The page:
In the U.S., a Solar Futures Study estimates that solar energy could provide 1 terawatt of electricity-generating capacity to the grid by 2035. But achieving this would require solar farms to be developed over 5.7 million acres of land in the U.S., or around 0.3 percent of the country’s land. While this seems like a relatively small proportion, the most appropriate land for solar operations is flat with lots of sun, which is also the most sought-after for agricultural purposes. Agricultural land currently comprises around 44 precent of the total U.S. land area, and rather than battling over land use, the U.S. Office of Energy Efficiency and Renewable Energy is encouraging farmers to use their land for the dual purpose of crop or livestock and energy production. This will reduce competition over land in the coming decades and could result in ecological benefits. 

Jordan Macknick, the Lead Energy-Water-Land Analyst for the National Renewable Energy Laboratory, explained “Even though the United States is a very large country with a lot of available land, every single square inch of land is either owned, protected or cherished by someone or many people. And many people do not want to see that land change or transform into something different from what it has been.” Macknick added, “agrivoltaics really offers us that opportunity to continue farming, continue doing these agricultural activities while also producing clean electricity.”

The development of agrovoltaic is still in the nascent stage, meaning that many farmers are understandably wary about introducing solar panels onto their farmland at the risk of losing their livelihoods. But many view this as a modern, innovative approach to farming. As a greater number of farms become more automated, using artificial intelligence and other smart technologies to boost performance, and energy production could be the next step to enhancing land use and boosting farmer incomes.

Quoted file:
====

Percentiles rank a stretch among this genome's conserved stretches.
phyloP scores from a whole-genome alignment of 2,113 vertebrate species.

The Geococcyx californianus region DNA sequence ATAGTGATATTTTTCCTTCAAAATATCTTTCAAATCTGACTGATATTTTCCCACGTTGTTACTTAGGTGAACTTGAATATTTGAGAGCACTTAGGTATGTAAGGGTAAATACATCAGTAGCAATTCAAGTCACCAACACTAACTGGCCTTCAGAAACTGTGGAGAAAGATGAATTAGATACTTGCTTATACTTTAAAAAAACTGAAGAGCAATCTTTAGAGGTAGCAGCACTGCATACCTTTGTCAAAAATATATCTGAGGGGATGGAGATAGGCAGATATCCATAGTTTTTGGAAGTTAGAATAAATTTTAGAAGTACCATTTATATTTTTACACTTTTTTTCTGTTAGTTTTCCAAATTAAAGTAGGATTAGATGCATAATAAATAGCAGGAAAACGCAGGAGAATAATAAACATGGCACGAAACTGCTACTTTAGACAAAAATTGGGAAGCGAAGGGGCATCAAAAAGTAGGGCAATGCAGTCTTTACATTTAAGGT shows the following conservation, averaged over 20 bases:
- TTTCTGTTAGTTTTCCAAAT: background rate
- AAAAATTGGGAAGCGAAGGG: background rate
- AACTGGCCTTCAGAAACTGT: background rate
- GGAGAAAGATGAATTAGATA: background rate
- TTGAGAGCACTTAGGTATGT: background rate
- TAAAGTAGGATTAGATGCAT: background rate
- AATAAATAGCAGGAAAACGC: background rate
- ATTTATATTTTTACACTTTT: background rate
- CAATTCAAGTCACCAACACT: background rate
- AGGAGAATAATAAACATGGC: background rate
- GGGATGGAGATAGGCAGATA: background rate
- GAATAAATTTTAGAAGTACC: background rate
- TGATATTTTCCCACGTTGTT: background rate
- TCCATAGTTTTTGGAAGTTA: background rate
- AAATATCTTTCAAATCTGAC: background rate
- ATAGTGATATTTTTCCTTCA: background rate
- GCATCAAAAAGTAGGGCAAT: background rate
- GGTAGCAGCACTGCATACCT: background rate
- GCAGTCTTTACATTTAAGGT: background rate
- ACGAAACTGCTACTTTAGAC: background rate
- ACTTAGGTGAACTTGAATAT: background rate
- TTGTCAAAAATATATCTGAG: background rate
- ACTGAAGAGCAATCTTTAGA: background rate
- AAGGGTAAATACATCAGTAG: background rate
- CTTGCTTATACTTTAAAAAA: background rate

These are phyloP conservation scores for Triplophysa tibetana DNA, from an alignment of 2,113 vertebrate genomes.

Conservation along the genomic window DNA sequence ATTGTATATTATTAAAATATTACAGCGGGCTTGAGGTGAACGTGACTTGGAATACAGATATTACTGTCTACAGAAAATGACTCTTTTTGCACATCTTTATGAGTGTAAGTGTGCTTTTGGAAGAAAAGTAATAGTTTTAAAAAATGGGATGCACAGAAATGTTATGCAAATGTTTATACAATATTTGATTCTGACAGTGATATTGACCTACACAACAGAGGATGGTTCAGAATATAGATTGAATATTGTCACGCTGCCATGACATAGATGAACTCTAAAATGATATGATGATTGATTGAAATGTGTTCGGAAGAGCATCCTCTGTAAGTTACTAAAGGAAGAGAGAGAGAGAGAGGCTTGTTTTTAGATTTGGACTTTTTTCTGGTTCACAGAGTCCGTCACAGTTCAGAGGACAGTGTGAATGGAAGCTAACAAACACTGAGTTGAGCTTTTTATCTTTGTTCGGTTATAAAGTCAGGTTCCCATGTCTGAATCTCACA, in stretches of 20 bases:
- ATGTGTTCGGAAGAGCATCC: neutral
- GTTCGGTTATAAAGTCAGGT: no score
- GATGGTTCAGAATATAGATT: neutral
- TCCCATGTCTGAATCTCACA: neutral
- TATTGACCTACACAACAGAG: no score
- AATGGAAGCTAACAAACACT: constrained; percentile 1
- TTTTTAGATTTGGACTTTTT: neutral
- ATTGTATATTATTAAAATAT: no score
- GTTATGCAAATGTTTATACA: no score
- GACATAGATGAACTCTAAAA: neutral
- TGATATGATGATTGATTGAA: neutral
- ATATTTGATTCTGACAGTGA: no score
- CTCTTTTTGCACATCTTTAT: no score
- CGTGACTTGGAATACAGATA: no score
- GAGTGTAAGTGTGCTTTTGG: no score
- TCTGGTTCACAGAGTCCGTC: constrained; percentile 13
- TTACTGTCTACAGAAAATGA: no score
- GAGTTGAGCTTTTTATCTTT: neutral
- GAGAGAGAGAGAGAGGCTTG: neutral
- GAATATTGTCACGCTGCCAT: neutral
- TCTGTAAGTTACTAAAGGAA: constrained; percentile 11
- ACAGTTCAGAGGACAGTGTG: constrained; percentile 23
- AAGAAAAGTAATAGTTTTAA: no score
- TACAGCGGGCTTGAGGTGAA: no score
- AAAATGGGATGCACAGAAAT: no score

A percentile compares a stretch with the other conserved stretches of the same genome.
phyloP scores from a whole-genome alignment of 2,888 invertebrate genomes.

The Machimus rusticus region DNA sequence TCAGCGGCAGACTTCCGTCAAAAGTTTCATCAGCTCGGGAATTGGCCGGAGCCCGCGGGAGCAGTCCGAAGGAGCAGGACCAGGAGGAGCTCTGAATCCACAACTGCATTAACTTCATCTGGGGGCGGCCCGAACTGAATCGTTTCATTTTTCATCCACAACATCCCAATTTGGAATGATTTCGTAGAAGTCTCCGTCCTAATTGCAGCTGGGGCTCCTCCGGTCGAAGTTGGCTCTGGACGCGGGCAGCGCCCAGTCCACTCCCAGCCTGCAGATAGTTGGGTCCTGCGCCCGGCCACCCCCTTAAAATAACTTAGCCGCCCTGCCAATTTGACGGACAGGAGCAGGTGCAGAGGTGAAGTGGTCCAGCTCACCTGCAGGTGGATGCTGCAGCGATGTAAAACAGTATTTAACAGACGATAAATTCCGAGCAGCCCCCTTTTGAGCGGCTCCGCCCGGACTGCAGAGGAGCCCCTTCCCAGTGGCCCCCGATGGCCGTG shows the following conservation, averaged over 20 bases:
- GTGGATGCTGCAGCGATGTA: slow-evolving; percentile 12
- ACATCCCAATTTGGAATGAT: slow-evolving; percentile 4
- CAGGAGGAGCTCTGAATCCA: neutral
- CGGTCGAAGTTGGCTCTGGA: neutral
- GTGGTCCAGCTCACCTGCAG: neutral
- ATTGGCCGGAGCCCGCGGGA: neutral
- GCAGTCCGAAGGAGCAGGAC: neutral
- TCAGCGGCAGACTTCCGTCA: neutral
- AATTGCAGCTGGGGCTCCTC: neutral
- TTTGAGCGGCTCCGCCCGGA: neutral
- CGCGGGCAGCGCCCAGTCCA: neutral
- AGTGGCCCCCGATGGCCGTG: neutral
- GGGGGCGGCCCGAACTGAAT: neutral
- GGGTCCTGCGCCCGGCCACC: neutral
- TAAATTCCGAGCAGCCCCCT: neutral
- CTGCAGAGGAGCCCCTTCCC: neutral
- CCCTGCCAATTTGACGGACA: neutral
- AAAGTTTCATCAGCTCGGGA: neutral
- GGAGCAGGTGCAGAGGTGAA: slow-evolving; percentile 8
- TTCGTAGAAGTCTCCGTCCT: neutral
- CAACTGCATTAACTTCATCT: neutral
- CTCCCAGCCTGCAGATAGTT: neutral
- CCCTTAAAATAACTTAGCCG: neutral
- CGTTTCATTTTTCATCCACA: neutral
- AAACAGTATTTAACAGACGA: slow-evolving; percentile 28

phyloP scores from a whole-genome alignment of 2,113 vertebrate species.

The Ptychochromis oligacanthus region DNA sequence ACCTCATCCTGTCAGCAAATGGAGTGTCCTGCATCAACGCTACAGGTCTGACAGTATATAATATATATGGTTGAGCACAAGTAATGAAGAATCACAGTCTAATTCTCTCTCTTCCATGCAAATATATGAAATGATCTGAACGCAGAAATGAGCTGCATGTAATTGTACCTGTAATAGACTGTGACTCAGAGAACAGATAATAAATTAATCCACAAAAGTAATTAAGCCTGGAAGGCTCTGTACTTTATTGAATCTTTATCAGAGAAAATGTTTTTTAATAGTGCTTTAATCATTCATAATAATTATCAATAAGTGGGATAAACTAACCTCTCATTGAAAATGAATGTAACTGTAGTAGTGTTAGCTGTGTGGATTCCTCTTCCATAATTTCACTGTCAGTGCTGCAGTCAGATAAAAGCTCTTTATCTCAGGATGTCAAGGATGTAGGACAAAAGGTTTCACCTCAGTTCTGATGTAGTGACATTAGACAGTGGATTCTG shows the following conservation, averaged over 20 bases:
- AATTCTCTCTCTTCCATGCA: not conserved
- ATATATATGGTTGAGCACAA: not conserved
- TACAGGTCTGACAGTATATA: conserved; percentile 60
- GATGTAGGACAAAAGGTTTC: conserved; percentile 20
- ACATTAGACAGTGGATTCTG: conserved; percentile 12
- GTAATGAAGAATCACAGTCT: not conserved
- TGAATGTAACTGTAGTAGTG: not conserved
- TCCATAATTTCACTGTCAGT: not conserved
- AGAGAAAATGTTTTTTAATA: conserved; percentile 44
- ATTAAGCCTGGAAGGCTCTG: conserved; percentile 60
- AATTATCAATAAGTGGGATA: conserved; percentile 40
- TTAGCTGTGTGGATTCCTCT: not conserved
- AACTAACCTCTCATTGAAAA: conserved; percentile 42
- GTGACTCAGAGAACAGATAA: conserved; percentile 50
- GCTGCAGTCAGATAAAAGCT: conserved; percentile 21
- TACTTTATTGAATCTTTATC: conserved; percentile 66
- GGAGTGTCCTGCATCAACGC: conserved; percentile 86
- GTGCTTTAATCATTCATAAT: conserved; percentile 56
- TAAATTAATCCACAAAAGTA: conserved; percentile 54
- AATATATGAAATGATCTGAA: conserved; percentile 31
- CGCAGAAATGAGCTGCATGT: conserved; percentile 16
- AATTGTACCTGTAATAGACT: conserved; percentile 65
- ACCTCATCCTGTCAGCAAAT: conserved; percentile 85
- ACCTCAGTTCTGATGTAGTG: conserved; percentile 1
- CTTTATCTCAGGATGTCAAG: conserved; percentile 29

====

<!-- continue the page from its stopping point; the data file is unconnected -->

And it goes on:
Recently, some major energy companies have demonstrated their interest in developing their agrocoltaic capacity through new projects. Lightsource BP, which is 50 percent owned by British oil major BP, currently leases agricultural land for its solar panels at the Elm Branch Solar Farm near Dallas, Texas. Sheep graze around the equipment, helping to manage the vegetation, and Lightsource BP offers the landowner a stable monthly income. Lightsource operates a combined 615 megawatts (MW) of sheep grazing and solar power projects, around 12 percent of the current agrivoltaic portfolio in the U.S., with plans to develop a further 1,058MW in 2024. Meanwhile, Shell has a 44 percent stake in solar developer Silicon Ranch, which operates 1,300MW of agrivoltaic projects, with 900MW more expected within the next two years.

The expansion of agrivoltaic projects is expected to promote the sustainable use of land and decrease competition over arable land. As more farmers become open to the idea of allowing solar panels to be installed on their farmland, it is expected to promote the practice in various parts of the world, which would not only help produce the energy required to support a green transition but would also offer farmers a much-needed boost in income. 

By Felicity Bradstock for



Felicity Bradstock is a freelance writer specialising in Energy and Finance. She has a Master’s in International Development from the University of Birmingham, UK.